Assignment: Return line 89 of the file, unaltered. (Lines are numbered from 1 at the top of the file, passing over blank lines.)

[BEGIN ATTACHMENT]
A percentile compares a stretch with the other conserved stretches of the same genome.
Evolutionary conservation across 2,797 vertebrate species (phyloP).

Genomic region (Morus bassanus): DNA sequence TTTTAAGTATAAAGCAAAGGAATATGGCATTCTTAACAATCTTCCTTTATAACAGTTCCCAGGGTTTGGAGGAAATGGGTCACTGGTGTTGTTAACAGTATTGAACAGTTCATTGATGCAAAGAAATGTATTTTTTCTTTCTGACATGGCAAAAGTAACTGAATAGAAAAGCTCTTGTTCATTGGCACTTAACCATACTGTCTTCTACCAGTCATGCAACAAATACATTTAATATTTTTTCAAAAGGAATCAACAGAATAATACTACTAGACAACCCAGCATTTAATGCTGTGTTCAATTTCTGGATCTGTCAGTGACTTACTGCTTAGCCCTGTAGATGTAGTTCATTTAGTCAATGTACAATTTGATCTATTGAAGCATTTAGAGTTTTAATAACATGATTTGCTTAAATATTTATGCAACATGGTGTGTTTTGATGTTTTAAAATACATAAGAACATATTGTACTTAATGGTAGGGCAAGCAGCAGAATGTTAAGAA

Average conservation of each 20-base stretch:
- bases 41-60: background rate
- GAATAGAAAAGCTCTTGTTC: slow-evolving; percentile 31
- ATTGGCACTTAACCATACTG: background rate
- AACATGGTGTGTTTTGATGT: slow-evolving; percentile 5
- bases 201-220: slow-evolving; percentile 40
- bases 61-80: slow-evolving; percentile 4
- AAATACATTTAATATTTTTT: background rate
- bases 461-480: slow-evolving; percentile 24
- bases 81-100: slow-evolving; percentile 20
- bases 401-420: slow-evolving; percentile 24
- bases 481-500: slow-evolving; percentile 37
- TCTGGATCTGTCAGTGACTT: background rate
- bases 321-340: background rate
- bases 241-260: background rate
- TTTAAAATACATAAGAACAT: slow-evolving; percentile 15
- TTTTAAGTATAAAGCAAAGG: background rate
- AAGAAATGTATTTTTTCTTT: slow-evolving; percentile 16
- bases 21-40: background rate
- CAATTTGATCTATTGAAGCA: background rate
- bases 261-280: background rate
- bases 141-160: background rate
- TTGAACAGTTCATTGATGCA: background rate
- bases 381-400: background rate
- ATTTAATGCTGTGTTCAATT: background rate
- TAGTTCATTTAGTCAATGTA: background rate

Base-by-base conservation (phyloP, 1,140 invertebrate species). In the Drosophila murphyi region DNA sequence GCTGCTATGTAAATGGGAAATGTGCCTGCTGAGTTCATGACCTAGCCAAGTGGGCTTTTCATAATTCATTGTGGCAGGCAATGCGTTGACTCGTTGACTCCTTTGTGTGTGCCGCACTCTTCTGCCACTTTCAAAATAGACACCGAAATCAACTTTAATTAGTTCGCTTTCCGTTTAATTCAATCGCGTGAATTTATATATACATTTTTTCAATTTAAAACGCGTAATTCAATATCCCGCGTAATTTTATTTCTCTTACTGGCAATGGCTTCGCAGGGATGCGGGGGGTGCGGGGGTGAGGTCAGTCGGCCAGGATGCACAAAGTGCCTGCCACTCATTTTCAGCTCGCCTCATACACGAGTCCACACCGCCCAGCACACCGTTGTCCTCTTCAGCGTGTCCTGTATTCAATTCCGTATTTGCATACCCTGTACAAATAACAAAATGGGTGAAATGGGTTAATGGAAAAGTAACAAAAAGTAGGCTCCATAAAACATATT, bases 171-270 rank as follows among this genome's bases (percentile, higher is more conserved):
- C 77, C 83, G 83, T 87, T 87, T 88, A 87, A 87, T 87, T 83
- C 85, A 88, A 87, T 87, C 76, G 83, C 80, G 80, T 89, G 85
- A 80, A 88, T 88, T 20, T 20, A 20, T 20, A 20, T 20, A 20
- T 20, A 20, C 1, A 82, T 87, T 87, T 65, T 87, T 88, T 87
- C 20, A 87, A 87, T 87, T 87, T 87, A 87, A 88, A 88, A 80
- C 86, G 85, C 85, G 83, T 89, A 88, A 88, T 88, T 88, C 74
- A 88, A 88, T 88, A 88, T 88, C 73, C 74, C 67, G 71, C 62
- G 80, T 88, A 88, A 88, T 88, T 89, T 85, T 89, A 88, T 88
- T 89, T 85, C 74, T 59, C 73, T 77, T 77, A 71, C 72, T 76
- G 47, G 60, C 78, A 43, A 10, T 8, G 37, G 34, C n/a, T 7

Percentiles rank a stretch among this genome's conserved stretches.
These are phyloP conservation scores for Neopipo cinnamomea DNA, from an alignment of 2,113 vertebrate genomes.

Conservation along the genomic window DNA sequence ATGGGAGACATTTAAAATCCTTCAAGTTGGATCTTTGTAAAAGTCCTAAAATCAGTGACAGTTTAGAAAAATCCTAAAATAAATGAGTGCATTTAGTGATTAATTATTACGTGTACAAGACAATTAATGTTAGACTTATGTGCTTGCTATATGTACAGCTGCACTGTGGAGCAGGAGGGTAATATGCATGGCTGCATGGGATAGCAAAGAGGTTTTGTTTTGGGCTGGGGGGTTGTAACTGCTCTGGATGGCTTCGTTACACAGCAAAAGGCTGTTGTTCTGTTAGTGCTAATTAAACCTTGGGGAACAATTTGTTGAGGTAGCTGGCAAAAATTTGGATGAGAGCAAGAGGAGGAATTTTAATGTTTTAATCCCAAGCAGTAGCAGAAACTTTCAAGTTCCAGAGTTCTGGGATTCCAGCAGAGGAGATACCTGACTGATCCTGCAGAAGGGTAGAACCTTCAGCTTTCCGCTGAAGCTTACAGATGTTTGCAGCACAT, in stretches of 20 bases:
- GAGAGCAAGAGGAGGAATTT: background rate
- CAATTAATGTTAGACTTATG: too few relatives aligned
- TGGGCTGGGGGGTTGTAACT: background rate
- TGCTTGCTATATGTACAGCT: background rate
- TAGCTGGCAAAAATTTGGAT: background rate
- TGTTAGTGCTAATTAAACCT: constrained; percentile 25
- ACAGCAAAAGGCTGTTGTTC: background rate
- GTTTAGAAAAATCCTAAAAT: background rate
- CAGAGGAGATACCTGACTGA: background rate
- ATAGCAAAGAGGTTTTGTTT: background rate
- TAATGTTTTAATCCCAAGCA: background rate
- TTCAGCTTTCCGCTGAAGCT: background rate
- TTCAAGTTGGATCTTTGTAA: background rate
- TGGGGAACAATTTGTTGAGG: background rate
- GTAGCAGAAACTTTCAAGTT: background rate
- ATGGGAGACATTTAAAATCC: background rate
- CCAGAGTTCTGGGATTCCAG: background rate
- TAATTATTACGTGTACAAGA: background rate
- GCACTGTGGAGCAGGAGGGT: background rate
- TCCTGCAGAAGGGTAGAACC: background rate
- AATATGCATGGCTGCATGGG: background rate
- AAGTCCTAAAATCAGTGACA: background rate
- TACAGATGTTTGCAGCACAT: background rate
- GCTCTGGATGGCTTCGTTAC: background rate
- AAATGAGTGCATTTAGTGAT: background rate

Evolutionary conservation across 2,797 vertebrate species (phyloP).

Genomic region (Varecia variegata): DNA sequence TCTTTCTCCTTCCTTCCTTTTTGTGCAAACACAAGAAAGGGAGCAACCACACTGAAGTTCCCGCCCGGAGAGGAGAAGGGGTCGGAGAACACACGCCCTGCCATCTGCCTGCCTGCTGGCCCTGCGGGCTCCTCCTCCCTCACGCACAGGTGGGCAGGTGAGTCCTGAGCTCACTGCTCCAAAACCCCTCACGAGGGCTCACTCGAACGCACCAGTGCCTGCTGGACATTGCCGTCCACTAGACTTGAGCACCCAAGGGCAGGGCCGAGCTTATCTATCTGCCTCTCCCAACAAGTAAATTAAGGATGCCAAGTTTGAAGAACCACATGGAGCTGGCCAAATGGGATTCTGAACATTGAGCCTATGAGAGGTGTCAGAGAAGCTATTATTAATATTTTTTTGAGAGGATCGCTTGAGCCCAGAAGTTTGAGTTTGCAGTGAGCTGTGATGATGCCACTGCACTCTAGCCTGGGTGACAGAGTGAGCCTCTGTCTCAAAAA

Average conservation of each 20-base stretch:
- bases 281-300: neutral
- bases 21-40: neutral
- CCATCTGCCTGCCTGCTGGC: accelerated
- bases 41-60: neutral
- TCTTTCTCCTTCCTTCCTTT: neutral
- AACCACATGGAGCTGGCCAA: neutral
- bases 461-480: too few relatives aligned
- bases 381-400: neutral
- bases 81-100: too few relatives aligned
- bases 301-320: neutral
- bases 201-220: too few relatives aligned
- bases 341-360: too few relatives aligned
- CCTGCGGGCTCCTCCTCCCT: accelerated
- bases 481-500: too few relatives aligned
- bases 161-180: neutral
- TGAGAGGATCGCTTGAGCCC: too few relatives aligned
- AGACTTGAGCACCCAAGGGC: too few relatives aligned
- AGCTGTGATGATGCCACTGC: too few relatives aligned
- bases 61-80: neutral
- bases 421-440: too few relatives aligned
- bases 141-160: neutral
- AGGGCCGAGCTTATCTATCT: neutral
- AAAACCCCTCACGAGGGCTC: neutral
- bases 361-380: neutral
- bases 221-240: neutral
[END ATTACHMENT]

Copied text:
- AGCTGTGATGATGCCACTGC: too few relatives aligned